Dust and Ashes

Kenora                  Ash Wednesday

Year B

17 February 2021

Isaiah 58:1-12

Psalm 103:8-18

2 Corinthians 5:20b-6:10

Matthew 6:1-6, 16-21

O God, you delight not in pomp and show, but in a humble and contrite heart. Overturn our love of worldly possessions and fix our hearts more firmly on you, so that, having nothing, we may yet possess everything, a treasure stored up for us in heaven. Amen.

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There are a lot of different things we could talk about, tonight as we once again enter the season of Lent. Different ways to look at things, different approaches to the Season that lies before us.

Yet, as we do, we once more, deliberately, change gears, as we seek to acknowledge the cross upon which our Lord and Saviour died so that we might live lives that are free of the burden of sin that is able to separate us from the love of God.

During this season of the church, we are invited to take an intentional step back from the busy patterns of our lives and to re-evaluate how we’re currently living out our faith and maybe how we are able to live out our lives of faith perhaps in a different way.

Both Isaiah and Matthew’s passages, this evening, talk about this ability, this need to step back from the pressures of the world that pull us away from lives of faith, and see how and where things could be a little different.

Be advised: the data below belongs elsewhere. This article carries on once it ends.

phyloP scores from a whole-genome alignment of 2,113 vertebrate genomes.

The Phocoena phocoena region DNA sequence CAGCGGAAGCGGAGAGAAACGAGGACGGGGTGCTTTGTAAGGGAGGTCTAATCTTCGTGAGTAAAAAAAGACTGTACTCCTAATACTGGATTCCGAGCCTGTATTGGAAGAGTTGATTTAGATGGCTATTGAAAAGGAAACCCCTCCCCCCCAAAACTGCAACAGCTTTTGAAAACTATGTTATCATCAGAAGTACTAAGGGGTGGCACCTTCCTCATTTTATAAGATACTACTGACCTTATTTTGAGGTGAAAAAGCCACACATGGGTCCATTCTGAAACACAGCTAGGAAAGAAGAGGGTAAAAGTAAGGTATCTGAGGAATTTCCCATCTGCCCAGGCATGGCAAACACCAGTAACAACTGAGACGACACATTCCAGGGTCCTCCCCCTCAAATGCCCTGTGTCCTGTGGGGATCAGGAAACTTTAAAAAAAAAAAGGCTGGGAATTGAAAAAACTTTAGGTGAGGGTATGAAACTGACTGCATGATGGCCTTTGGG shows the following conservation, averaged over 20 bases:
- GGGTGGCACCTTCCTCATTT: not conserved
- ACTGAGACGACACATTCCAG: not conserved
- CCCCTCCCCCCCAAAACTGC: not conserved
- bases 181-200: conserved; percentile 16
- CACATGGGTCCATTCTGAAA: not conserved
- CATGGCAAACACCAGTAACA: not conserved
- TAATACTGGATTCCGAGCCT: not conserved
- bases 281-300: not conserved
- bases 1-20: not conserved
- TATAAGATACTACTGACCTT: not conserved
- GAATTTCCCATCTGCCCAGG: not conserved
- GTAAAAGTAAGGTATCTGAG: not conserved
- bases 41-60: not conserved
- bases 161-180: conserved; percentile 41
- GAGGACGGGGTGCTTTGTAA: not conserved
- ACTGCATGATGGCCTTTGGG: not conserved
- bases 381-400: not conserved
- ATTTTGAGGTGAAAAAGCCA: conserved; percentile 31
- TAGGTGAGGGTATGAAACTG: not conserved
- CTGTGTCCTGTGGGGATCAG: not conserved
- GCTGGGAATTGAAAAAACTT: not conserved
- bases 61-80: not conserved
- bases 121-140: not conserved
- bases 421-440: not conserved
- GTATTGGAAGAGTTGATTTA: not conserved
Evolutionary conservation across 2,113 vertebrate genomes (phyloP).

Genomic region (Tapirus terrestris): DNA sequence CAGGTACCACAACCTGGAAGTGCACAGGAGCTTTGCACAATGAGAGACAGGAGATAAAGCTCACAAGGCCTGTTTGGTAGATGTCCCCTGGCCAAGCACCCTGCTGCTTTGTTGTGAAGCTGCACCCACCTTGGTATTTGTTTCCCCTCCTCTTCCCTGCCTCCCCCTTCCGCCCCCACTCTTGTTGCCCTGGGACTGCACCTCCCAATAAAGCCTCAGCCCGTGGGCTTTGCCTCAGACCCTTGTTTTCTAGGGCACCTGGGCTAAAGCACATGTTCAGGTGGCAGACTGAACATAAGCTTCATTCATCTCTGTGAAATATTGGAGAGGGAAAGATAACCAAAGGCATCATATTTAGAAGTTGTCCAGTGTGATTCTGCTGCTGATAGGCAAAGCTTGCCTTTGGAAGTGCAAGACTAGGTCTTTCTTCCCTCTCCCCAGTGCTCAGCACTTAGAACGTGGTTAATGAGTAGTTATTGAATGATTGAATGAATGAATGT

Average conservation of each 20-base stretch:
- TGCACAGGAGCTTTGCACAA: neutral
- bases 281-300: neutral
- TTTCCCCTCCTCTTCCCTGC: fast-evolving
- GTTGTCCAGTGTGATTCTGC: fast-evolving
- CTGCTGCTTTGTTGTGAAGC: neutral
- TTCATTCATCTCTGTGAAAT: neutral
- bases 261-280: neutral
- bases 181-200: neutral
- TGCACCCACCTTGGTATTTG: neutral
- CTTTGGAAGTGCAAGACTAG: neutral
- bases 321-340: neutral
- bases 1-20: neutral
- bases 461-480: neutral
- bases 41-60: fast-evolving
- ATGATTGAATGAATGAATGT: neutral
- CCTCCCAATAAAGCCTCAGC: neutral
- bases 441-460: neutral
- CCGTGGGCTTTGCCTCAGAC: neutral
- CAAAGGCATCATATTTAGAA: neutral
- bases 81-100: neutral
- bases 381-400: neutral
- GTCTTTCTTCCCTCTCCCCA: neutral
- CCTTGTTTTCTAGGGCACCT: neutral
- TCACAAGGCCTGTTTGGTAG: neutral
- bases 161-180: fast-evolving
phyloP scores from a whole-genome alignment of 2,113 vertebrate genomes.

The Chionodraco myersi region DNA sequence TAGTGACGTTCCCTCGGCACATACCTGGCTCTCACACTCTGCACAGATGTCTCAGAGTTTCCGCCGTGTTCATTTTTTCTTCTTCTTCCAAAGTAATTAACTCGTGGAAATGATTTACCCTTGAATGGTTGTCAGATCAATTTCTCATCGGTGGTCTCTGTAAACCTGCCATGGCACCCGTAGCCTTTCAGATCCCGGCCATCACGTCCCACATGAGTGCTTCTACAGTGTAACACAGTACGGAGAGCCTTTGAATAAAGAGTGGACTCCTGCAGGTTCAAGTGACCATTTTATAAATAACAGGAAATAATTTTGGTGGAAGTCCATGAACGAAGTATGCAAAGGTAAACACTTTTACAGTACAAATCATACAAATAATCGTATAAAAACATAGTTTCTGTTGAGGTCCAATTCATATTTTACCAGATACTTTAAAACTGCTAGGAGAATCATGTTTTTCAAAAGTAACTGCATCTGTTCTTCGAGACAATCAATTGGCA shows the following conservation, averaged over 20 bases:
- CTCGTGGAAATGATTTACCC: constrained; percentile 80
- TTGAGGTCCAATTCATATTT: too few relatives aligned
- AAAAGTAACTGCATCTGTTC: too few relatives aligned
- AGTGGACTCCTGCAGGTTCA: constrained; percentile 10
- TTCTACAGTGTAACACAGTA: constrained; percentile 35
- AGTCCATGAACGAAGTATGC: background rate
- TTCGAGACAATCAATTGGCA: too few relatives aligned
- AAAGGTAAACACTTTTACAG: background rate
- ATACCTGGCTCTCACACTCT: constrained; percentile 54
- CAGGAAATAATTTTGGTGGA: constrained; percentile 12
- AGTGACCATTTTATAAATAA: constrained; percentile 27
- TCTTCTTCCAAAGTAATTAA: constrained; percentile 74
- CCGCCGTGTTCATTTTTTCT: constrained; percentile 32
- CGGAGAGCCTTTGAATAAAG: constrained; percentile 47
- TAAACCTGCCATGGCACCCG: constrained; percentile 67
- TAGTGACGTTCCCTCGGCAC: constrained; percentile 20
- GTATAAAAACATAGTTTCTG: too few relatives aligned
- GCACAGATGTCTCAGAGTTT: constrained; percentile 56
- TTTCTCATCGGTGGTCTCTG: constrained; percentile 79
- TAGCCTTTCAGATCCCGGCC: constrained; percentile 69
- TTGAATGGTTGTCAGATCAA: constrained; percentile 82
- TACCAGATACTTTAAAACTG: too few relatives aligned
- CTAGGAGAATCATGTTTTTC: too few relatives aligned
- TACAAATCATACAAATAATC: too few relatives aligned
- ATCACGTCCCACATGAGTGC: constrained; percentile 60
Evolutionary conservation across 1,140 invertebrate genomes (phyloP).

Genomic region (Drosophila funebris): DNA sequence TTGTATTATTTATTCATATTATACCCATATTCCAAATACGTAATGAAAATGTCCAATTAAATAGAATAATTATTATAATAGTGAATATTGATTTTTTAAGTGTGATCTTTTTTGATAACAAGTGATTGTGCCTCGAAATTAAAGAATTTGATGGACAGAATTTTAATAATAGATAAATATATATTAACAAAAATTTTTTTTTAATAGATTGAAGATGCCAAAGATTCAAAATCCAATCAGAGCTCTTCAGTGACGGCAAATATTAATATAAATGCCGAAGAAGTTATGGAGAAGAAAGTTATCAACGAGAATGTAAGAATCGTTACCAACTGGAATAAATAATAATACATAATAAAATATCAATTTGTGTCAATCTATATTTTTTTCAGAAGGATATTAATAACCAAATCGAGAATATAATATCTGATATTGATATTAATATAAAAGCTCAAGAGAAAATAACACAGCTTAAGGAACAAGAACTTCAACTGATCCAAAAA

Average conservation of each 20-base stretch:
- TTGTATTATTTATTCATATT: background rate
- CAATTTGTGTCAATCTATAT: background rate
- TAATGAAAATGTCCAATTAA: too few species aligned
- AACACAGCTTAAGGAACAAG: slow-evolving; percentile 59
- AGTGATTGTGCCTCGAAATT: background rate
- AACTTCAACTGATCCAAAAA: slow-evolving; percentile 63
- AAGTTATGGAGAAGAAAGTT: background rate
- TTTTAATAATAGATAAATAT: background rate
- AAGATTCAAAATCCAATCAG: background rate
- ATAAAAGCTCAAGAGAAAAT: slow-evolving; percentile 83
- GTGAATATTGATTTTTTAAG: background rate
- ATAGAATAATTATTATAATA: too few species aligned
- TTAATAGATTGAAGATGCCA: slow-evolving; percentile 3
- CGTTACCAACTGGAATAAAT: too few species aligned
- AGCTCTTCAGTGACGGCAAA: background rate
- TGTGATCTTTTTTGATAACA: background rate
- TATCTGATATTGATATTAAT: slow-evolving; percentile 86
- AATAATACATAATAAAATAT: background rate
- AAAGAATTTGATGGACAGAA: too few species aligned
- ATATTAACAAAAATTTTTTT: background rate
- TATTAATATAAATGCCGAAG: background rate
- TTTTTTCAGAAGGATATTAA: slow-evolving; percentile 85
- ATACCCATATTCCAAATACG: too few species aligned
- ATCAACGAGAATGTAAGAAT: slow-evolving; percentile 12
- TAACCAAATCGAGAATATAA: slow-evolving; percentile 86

Then there’s the emphasis of the cross and the actions that took place there. During this season we’ll remember and relive the passion that leads to the cross, Jesus’ crucifixion, and death; and on Easter morning, the joyous resurrection from the tomb.

At St. Alban’s our chancel window gives us an image of the crucifixion and if we look closely we’ll also see the coming of New Jerusalem, but one is contingent upon the other.

New Jerusalem, life lived in the presence of God isn’t possible without the crucifixion, without the journey to the cross, without the season of Lent.

And this brings us back to the readings for this evening, to the emphasis on fasting, on almsgiving (aka donations to charity), on a life of prayer, and seeking out God’s absolution to our own repentance.

Yes, humanity wanders away from love of God and following the ways God sets before us to follow the ways of the world, instead.

Yes, Jesus dies on the cross for you and for me.

Yes, God sees and knows absolutely every aspect of our lives, and this brings us to Paul’s message.

Paul tells us: “We entreat you on behalf of Christ, be reconciled to God. 21 For our sake he made him to be sin who knew no sin, so that in him we might become the righteousness of God.” (2 Cor 5:20b-21)